The Cons
Because of the long hours, it can be extremely difficult to pursue your acting career while being a stand-in, especially if you're working for a principal. Kernaghan's former agent wasn't thrilled about him taking the six-month "Mad Men" job, knowing that it would limit the auditions he could attend. But Kernaghan had a different opinion.

"Yes, committing to 'Mad Men' for six months really affected my ability to go out and get work," he says. "That being said, I made that commitment because of the potential of what I would receive—education, in regards to filmmaking. Also, when you work on a television program, they have revolving directors. We had six or seven different directors that directed two episodes apiece. I got to be exposed to those seven directors I would have never been able to get in front of otherwise. I made the choice to learn something, network, and be around people. By doing that, I took myself out of the market substantially. Do I feel like it hurt me? I don't know. Nothing at this point has come into existence for me to get an acting job, but it is what it is."

When he stands in for Facinelli on "Nurse Jackie," Hauck doesn't pursue additional acting work. "It shoots from late September to mid-December," says Hauck, "and he works pretty regularly, which pretty much means my life is shot. I also train for marathons, so if I go to work, then train, my day is done. It's tough hours. I decide that I have to put my acting career on hold. If I personally try to manage getting auditions here and there, that's going to be an overstress for me. Other people try to do stuff like that; they don't mind that stress. But I wouldn't want to do that to myself. I instead just dedicate myself to the job for that time."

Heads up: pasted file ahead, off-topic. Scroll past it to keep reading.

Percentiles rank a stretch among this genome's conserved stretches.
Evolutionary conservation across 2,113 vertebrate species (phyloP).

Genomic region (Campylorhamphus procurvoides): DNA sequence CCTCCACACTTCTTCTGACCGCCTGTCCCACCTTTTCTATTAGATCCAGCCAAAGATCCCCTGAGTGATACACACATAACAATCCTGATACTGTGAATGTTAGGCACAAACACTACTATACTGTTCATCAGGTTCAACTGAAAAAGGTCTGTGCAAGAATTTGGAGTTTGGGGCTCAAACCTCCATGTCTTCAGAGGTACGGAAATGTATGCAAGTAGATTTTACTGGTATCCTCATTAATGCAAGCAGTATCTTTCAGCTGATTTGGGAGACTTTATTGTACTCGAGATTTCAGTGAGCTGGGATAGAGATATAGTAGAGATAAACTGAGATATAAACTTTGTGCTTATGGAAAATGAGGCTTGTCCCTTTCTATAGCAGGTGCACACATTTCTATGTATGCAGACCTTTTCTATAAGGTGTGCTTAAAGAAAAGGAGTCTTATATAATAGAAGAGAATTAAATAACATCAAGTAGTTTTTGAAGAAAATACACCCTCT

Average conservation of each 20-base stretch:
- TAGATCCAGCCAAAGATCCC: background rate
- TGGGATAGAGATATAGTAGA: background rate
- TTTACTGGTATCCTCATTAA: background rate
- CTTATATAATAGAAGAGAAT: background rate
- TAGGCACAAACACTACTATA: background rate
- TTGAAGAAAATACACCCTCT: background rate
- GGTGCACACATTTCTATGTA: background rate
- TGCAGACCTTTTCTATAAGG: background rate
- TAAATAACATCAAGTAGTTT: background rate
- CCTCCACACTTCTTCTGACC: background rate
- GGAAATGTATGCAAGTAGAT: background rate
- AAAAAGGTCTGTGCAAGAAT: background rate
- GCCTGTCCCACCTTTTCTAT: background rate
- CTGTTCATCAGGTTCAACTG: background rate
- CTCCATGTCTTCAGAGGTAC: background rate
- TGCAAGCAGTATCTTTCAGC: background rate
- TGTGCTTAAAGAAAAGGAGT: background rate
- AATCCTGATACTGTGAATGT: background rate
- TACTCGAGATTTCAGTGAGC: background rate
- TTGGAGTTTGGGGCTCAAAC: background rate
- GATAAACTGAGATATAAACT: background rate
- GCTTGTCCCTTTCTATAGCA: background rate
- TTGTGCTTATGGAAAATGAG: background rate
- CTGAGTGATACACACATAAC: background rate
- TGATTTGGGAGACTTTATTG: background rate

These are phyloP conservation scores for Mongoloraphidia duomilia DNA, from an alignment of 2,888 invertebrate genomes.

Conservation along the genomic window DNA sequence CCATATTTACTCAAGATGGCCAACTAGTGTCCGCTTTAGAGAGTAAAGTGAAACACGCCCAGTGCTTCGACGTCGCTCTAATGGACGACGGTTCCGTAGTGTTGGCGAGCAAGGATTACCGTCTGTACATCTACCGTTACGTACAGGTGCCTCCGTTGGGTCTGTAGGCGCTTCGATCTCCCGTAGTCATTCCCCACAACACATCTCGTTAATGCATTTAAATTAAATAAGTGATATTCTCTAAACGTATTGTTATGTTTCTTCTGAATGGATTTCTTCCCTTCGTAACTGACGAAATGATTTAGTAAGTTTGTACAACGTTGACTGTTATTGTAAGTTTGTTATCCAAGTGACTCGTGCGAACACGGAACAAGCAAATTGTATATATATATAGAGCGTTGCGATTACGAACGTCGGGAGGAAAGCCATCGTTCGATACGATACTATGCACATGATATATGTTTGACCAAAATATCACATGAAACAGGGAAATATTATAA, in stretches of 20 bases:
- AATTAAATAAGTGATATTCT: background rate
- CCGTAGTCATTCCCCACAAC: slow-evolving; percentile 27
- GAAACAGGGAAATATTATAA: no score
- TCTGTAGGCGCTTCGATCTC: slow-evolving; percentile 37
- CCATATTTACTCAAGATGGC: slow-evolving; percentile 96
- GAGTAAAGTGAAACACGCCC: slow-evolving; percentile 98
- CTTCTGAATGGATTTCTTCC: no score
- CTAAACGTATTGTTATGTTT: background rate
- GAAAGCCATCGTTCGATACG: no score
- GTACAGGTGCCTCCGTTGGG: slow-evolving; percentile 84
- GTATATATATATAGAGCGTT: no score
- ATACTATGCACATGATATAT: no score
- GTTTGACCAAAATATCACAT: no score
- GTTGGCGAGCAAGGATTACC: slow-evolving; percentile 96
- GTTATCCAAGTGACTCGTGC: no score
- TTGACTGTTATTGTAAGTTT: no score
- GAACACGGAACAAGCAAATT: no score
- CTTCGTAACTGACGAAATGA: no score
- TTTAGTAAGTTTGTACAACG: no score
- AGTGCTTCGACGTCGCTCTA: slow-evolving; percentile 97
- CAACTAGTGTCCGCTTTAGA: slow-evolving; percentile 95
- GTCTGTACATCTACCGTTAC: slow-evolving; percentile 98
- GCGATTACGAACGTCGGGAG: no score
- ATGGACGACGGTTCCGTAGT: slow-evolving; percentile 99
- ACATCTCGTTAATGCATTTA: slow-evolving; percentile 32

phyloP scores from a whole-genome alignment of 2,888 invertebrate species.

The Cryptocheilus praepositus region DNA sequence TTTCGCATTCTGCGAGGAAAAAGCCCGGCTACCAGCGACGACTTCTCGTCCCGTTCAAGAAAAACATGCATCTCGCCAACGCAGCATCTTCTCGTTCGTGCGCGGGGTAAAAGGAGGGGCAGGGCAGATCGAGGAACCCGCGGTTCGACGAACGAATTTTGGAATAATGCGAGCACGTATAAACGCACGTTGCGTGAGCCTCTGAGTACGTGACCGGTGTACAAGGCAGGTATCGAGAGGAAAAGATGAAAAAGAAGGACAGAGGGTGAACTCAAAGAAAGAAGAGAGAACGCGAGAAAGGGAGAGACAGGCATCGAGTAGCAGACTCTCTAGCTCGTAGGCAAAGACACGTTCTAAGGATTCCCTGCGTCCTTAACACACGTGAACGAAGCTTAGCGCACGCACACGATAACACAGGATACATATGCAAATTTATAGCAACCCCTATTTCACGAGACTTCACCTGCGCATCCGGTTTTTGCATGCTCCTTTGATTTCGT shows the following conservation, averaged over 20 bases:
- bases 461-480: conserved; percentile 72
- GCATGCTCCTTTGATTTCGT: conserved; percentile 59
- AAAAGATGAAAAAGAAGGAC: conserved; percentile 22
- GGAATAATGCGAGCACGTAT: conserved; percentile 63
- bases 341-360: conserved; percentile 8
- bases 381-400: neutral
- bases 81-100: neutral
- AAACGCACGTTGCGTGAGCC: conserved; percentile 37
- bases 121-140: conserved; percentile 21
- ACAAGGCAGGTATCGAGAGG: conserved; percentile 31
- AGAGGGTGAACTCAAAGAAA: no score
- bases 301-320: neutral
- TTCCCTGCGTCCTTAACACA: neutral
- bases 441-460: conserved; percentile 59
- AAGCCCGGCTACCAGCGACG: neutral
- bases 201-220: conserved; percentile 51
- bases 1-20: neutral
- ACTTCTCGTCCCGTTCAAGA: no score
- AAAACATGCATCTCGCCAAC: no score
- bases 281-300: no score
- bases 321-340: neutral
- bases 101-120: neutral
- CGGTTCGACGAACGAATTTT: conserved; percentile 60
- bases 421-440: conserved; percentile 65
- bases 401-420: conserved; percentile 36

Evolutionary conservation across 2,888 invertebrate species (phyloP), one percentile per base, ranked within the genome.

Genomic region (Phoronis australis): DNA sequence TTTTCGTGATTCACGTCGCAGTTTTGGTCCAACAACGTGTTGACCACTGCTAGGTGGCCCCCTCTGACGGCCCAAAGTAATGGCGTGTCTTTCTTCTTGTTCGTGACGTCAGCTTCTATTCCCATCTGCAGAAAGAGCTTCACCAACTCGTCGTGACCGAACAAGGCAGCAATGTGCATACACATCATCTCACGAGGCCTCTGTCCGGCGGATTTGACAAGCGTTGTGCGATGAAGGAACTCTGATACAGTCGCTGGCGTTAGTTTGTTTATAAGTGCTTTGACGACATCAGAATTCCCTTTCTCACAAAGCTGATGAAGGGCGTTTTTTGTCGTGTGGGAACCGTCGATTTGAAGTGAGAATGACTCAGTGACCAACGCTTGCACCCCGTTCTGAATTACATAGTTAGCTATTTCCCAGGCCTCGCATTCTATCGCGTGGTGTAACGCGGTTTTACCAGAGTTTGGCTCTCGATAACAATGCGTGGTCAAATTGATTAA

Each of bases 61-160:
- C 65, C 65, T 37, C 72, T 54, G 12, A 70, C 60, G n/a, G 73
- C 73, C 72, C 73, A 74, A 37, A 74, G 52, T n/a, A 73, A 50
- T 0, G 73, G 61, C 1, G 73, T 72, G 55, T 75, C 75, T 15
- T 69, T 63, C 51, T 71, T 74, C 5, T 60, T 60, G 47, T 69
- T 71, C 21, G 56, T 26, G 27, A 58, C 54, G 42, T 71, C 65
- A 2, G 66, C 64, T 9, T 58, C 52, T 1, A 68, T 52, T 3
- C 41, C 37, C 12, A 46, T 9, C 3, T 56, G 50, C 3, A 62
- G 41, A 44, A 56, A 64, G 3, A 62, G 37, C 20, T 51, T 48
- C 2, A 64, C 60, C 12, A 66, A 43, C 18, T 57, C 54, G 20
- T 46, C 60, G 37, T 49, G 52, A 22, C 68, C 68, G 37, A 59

The Pros
Actors may need to take time out from auditioning to do stand-in work, but to many it's worth it. "Working as a stand-in on 'Mad Men' literally was like being paid to go to film school," says Kernaghan. "As a stand-in, you are in such a privileged position. You get to listen to conversations between the D.P. and the director, talking about how they want to shoot their film or TV show. You can't pay for that. If you are blessed enough to find yourself in the position to get to work for a number one or number two and you pay attention, you'll learn tricks you would have never learned anywhere else, you'll see things completely differently, you'll learn how to maneuver and manipulate the camera and the light much better. You couldn't pay for the type of experience you get. That's why I did it. I knew it would limit me, but I knew I'd learn so much about filmmaking. It was amazing."

"Some actors haven't been on an actual set that much or at all and they don't even know what a mark is," says Smith. "In my basic acting classes, they really didn't teach me about blocking, where your mark is, to make sure you're standing in the light." Stand-in work "is a good way to learn the different terminology and how to be alert and focused."

As a result of doing stand-in work, "I feel more comfortable on camera and on set," says Hauck. "It's not a big deal anymore. I'm not freezing up when I'm given those opportunities."